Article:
Assuntos
Planeta Terra , Análise Espectral/métodos , Atmosfera , Exobiologia , Fenômenos Geológicos , Geologia , Modelos Teóricos , Planetas , Espectrofotometria , Espectroscopia de Luz Próxima ao Infravermelho , Luz Solar
11.
Astrobiology ; 5(6): 706-25, 2005 Dec.
Artigo em Inglês | MEDLINE | ID: mdl-16379526

RESUMO

Coupled one-dimensional photochemical-climate calculations have been performed for hypothetical Earth-like planets around M dwarfs. Visible/near-infrared and thermal-infrared synthetic spectra of these planets were generated to determine which biosignature gases might be observed by a future, space-based telescope. Our star sample included two observed active M dwarfs-AD Leo and GJ 643-and three quiescent model stars. The spectral distribution of these stars in the ultraviolet generates a different photochemistry on these planets. As a result, the biogenic gases CH4, N2O, and CH3Cl have substantially longer lifetimes and higher mixing ratios than on Earth, making them potentially observable by space-based telescopes. On the active M-star planets, an ozone layer similar to Earth's was developed that resulted in a spectroscopic signature comparable to the terrestrial one. The simultaneous detection of O2 (or O3) and a reduced gas in a planet's atmosphere has been suggested as strong evidence for life. Planets circling M stars may be good locations to search for such evidence.


Assuntos
Meio Ambiente Extraterreno/química , Planetas , Análise Espectral , Fenômenos Astronômicos , Astronomia , Atmosfera , Vida , Metano/análise , Cloreto de Metila/análise , Óxido Nitroso/análise , Oxigênio/análise , Ozônio/análise , Fotoquímica , Raios Ultravioleta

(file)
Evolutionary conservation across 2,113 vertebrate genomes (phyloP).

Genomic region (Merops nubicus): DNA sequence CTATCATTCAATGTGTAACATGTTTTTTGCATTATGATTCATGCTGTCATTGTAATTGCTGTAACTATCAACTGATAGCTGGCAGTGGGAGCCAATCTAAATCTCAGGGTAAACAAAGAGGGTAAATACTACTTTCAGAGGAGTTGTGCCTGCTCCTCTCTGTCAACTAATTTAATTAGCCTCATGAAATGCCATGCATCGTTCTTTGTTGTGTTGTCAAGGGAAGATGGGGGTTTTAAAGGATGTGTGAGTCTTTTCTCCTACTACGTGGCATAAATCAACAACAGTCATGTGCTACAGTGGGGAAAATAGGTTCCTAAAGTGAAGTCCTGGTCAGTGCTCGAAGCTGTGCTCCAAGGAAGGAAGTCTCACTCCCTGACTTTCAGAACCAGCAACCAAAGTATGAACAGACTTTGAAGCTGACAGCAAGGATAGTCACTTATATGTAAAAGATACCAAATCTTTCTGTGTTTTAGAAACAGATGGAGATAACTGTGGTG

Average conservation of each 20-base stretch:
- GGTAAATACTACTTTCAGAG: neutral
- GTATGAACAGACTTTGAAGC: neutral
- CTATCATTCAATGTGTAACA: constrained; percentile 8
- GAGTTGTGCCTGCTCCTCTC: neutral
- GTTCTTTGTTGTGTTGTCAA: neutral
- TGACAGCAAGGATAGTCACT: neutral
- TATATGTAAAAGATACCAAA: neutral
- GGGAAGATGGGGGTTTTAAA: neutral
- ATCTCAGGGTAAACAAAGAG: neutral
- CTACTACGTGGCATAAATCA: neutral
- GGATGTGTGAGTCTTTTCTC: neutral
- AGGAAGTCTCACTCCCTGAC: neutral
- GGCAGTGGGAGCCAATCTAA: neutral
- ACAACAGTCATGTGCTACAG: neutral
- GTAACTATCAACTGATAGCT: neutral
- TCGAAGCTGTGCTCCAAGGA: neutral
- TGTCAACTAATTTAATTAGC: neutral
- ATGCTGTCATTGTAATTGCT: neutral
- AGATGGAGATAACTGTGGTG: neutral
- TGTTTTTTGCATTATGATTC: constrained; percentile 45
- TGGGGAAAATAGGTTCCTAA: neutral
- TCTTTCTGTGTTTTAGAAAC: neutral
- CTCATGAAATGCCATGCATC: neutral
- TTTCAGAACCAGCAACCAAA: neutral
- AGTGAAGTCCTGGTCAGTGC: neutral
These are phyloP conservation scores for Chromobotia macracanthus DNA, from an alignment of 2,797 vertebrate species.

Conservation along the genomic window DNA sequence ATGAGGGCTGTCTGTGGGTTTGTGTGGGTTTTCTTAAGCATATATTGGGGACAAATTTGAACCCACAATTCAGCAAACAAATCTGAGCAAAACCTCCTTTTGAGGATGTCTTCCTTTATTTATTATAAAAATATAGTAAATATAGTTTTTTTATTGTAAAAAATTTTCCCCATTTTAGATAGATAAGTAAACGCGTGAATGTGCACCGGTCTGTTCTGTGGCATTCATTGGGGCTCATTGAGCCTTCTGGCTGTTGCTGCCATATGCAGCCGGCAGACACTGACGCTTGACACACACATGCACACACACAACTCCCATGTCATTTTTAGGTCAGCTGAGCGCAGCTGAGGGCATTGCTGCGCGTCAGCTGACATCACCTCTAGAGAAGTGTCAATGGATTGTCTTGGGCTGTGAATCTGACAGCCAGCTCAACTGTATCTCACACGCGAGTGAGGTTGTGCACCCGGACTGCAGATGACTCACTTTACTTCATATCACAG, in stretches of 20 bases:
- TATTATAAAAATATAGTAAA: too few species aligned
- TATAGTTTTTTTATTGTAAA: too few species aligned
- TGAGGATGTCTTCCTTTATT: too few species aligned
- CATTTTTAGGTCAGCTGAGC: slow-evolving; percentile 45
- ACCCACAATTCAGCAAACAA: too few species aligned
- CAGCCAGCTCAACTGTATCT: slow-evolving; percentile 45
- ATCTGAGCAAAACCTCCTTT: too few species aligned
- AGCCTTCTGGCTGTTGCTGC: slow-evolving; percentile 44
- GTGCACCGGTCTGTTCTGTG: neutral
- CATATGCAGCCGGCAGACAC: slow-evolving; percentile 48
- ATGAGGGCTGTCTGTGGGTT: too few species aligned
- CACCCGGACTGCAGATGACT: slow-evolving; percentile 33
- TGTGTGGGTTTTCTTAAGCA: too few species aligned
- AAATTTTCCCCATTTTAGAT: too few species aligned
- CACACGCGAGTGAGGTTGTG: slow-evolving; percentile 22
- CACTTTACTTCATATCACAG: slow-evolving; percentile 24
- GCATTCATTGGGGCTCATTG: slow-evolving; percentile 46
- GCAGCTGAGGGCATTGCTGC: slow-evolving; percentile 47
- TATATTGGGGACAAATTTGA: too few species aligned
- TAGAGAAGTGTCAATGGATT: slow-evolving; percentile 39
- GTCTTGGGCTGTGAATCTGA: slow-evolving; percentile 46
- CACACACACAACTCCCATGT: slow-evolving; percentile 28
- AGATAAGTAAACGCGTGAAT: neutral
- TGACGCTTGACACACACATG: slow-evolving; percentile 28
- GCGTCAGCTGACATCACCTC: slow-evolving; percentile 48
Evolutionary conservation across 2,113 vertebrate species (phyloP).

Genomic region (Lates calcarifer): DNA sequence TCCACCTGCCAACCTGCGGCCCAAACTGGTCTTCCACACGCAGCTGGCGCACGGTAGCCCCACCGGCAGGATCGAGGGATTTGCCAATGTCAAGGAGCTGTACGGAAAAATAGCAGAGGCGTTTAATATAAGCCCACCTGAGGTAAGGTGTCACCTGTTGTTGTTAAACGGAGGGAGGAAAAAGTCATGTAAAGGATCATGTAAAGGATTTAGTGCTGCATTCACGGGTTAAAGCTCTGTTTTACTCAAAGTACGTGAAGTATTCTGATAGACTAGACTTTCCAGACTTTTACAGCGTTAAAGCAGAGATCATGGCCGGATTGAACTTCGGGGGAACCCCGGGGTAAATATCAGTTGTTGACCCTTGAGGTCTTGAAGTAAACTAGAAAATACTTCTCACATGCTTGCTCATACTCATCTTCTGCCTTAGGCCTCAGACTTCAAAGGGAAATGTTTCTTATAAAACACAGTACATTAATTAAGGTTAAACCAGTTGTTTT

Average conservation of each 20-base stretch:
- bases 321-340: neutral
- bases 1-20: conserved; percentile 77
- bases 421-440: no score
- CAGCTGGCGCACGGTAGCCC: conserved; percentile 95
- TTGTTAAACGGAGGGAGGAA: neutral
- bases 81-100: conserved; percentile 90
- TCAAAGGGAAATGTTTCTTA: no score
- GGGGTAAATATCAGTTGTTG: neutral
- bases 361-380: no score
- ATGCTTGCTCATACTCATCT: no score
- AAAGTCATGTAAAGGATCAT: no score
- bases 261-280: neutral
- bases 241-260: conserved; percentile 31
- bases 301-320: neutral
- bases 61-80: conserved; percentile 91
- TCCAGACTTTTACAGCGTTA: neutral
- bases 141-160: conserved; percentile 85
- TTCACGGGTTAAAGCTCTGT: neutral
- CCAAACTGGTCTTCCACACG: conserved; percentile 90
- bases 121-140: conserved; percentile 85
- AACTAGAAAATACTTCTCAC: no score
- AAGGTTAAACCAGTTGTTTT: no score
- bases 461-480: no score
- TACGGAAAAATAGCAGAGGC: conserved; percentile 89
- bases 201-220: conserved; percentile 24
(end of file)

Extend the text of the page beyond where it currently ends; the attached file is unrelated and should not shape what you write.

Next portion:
12.
Astrobiology ; 5(4): 461-82, 2005 Aug.
Artigo em Inglês | MEDLINE | ID: mdl-16078866

RESUMO

The principal goal of the NASA Terrestrial Planet Finder (TPF) and European Space Agency's Darwin mission concepts is to directly detect and characterize extrasolar terrestrial (Earthsized) planets. This first generation of instruments is expected to provide disk-averaged spectra with modest spectral resolution and signal-to-noise. Here we use a spatially and spectrally resolved model of a Mars-like planet to study the detectability of a planet's surface and atmospheric properties from disk-averaged spectra. We explore the detectability as a function of spectral resolution and wavelength range, for both the proposed visible coronograph (TPFC) and mid-infrared interferometer (TPF-I/Darwin) architectures. At the core of our model is a spectrum-resolving (line-by-line) atmospheric/surface radiative transfer model. This model uses observational data as input to generate a database of spatially resolved synthetic spectra for a range of illumination conditions and viewing geometries. The model was validated against spectra recorded by the Mars Global Surveyor-Thermal Emission Spectrometer and the Mariner 9-Infrared Interferometer Spectrometer. Results presented here include disk-averaged synthetic spectra, light curves, and the spectral variability at visible and mid-infrared wavelengths for Mars as a function of viewing angle, illumination, and season. We also considered the differences in the spectral appearance of an increasingly ice-covered Mars, as a function of spectral resolution, signal-to-noise and integration time for both TPF-C and TPFI/ Darwin.


Assuntos
Marte , Atmosfera/química , Europa (Continente) , Exobiologia , Meio Ambiente Extraterreno , Modelos Teóricos , Estações do Ano , Análise Espectral , Temperatura , Estados Unidos , United States National Aeronautics and Space Administration
13.
Astrobiology ; 3(4): 689-708, 2003.
Artigo em Inglês | MEDLINE | ID: mdl-14987475

RESUMO